Think you know the f-word and the v-word? These two titles might change your mind.
Feminism has come a long way from the fight for suffrage, and in its current manifestation, it can be difficult for some to determine precisely what feminism stands for or, indeed, if it’s necessary at all. It seems like women have more freedom than ever, but, as these two titles emphasize, in both the political and personal spheres, there’s a lot of ground yet to cover.
Higgins’ Feminism: Reinventing the F-Word offers a comprehensive and stunningly up-to-date account of the history of feminism. She begins with the basics—key terms, long-held beliefs about the inequality of the sexes, the history of transactional marriage arrangements, legal limits on women’s rights, etc.—before launching into milestone moments from the last century, such as the Nineteenth Amendment and Betty Friedan’s earth-shaking 1963 manifesto, The Feminine Mystique.
That historical coverage is relatively brief, however, because the meat of Higgins’ volume is the myriad ways feminism has changed in the past few decades, thanks to the ever-widening scope of the movement. Higgins expertly and clearly tracks the rise of intersectionality—the idea that feminism should focus on issues facing all women, not just those facing white, middle-class women—by following up descriptions of major beliefs or actions of feminists with criticisms raised by other women in the movement. It’s a remarkably effective tactic for tracing the splintering, spiraling growth of feminism while simultaneously showcasing perhaps the biggest concern of contemporary feminism: How do you construct a movement encompassing such a wide, varied range of issues facing more than half the world’s population?
Higgins invites burgeoning feminists to find
their own places among the vast movement.
Higgins’ answer, of course, isn’t a wholesale elimination of feminism; rather, her point seems to be that there’s a place for all concerns facing women—even if those concerns are contradictory, muddled, and far from perfect—and the best way to advocate for women worldwide is to empower them to stand up for themselves. With plenty of grassroots organizations listed in the back matter and photos of a diverse array of women, cis and otherwise, peppering the pages, Higgins invites burgeoning feminists to find their own places among the vast movement.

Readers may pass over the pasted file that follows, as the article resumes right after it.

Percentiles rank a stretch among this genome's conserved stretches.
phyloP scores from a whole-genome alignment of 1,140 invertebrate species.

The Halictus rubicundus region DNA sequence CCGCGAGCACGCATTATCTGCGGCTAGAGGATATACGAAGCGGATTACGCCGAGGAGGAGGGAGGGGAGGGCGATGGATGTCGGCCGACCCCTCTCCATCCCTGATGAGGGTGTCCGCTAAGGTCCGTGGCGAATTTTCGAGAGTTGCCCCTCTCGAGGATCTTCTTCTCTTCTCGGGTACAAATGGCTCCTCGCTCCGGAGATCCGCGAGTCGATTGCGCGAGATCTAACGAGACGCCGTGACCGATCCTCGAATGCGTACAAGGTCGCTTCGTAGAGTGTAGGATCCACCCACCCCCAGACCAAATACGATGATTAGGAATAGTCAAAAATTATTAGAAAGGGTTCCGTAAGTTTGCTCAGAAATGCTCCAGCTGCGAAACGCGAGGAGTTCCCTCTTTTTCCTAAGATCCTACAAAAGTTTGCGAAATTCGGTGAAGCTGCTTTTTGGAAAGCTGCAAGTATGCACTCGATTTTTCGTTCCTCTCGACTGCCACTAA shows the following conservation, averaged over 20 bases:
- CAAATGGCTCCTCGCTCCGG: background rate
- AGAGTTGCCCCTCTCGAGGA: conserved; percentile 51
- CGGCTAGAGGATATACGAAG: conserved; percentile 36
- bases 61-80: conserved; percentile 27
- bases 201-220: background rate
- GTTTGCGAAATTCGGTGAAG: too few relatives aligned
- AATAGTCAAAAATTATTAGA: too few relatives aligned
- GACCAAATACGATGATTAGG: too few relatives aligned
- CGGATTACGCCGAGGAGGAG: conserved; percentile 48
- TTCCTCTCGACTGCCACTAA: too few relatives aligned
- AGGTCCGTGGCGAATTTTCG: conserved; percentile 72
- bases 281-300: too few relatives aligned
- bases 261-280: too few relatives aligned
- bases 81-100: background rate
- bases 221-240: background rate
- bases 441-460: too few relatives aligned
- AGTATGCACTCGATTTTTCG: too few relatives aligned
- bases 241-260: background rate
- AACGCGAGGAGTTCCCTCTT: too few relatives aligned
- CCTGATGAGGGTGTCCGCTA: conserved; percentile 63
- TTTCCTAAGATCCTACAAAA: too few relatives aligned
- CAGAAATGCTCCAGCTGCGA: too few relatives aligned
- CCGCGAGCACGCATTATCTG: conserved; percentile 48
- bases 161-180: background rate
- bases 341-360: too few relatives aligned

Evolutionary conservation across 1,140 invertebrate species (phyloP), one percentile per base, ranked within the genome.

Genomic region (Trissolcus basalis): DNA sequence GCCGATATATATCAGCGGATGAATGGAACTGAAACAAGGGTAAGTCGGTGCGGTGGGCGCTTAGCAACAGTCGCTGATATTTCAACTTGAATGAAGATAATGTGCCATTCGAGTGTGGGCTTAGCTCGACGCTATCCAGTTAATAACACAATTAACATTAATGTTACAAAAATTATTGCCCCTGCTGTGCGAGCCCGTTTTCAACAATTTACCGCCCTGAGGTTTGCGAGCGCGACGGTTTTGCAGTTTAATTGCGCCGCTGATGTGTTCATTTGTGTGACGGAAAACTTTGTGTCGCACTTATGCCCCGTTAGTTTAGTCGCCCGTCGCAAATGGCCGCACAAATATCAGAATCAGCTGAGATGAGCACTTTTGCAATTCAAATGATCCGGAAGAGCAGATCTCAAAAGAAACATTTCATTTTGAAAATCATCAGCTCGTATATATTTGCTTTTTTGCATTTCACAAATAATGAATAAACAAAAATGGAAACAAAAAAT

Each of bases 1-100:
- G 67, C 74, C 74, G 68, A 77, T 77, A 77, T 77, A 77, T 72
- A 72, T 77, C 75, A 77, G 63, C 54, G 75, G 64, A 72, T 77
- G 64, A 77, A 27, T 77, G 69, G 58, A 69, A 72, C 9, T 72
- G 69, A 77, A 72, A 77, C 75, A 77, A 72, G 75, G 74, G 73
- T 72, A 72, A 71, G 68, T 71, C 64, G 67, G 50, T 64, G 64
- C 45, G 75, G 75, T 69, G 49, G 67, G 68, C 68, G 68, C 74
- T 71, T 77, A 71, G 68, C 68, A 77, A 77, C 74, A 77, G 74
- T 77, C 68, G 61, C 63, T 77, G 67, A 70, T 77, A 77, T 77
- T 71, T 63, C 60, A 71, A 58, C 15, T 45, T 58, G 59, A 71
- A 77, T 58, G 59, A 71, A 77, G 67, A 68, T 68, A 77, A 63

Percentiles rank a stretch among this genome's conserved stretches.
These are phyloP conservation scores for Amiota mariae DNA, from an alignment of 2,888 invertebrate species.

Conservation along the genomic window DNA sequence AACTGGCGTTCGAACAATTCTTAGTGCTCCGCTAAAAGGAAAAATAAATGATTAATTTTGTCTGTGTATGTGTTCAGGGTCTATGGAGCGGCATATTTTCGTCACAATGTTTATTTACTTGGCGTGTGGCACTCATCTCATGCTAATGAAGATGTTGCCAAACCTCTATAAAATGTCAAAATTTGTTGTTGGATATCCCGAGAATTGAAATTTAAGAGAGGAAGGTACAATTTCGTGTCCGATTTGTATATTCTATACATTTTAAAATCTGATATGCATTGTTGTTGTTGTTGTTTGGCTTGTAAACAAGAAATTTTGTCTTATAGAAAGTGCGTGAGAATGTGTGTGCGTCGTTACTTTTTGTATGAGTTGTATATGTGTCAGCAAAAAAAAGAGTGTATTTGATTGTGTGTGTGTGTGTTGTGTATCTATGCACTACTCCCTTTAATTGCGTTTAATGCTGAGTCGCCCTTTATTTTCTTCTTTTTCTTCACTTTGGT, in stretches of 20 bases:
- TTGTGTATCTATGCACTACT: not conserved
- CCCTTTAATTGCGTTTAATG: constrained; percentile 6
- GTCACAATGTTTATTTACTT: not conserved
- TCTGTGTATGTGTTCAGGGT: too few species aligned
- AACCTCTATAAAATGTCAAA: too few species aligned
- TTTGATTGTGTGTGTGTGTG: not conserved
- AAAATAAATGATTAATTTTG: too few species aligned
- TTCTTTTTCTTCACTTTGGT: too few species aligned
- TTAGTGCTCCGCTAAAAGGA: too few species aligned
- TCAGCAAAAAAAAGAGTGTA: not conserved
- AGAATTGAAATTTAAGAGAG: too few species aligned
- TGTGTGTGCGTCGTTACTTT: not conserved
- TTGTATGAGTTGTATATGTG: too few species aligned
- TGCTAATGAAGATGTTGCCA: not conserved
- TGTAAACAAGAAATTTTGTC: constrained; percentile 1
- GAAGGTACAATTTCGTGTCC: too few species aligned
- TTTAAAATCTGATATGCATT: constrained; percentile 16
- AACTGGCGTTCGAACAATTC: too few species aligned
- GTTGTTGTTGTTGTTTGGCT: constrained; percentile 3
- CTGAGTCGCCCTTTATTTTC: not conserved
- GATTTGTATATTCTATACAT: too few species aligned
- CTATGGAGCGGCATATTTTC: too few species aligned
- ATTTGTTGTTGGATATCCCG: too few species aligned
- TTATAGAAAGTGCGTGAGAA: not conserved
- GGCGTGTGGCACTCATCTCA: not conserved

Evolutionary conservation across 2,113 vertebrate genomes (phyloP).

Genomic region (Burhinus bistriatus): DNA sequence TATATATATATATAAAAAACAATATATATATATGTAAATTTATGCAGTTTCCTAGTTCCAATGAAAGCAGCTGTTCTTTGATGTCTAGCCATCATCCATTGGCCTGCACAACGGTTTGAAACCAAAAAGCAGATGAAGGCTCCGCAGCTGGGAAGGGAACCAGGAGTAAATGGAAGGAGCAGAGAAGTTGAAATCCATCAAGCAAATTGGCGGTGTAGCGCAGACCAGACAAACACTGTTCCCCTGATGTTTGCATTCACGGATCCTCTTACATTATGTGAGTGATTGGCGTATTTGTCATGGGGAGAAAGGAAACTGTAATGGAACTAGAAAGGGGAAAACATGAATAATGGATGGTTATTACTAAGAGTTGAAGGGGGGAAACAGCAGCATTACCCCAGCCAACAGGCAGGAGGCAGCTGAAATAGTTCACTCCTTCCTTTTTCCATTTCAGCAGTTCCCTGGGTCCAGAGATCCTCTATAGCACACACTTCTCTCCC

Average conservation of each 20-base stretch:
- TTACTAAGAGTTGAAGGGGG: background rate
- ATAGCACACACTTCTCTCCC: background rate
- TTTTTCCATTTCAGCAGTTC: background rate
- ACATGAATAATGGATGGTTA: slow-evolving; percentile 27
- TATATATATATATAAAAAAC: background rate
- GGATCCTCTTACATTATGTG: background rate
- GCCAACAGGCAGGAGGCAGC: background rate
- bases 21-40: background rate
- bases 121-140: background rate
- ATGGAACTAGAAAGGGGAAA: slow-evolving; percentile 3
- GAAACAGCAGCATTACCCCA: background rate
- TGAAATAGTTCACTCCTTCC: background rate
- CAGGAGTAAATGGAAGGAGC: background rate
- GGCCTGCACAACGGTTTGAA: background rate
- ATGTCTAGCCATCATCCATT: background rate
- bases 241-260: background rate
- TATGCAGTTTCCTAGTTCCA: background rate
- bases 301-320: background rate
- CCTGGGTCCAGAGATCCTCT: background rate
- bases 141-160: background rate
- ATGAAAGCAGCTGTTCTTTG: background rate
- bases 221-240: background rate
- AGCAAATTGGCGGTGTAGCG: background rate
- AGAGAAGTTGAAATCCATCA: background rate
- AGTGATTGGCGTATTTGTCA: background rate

Although the empowerment at issue in Keyser’s The V-Word: True Stories about First-Time Sex is far more personal, it’s a natural progression from the political angle presented in Higgins’ volume. Each of the broad range of contributors—gay, straight, bisexual, transgender, etc.—details the sometimes painfully awkward, sometimes blissful experience of choosing to have sex for the first time. The frank, sexually explicit (naturally) narratives cover a wide range of experiences—some are sweet and transformative; others are perfunctory or borderline forgettable—but the one thing they all share is the importance of sexual agency. One woman tells the story of waiting until her wedding night, while another describes a relationship with a man who respected her—a sharp contrast to the years of sexual abuse she endured before.
Each woman makes a choice to have sex, and choice is the key element here. The V in V-Word can be interpreted as “voice,” not “virginity,” and the takeaway is the importance of young women speaking up for what they want or don’t want and taking an active role in what happens to their bodies. While highlighting the importance of choice, moreover, the contributors’ accounts dismantle the idea that virginity is something to be revered as a mark of purity that, if lost, is a source of shame or mourning; rather, choosing to have sex is merely the first step down a path of new experiences.
Keyser follows the essays with in-depth, accessible advice for teens geared almost exclusively toward girls as well as extensive resources for further learning. Sexual empowerment is the name of the game here, and it’s a message not often doled out in today’s climate of abstinence-only sex ed. Vitally, some expert sex educators weigh in, which adds an air of credibility to the proceedings. Occasionally, the tone is overly sentimental, and teens allergic to sincerity might bristle, but, overall, this is an excellent resource for teens interested in sex that gives them not only meaningful and important tools for health, such as concrete advice about contraceptives and consent, but a supportive, sex-positive voice in a culture that’s still fairly uncomfortable addressing sexuality, in teen girls in particular.
This review first appeared in the February 1, 2016, issue of Booklist.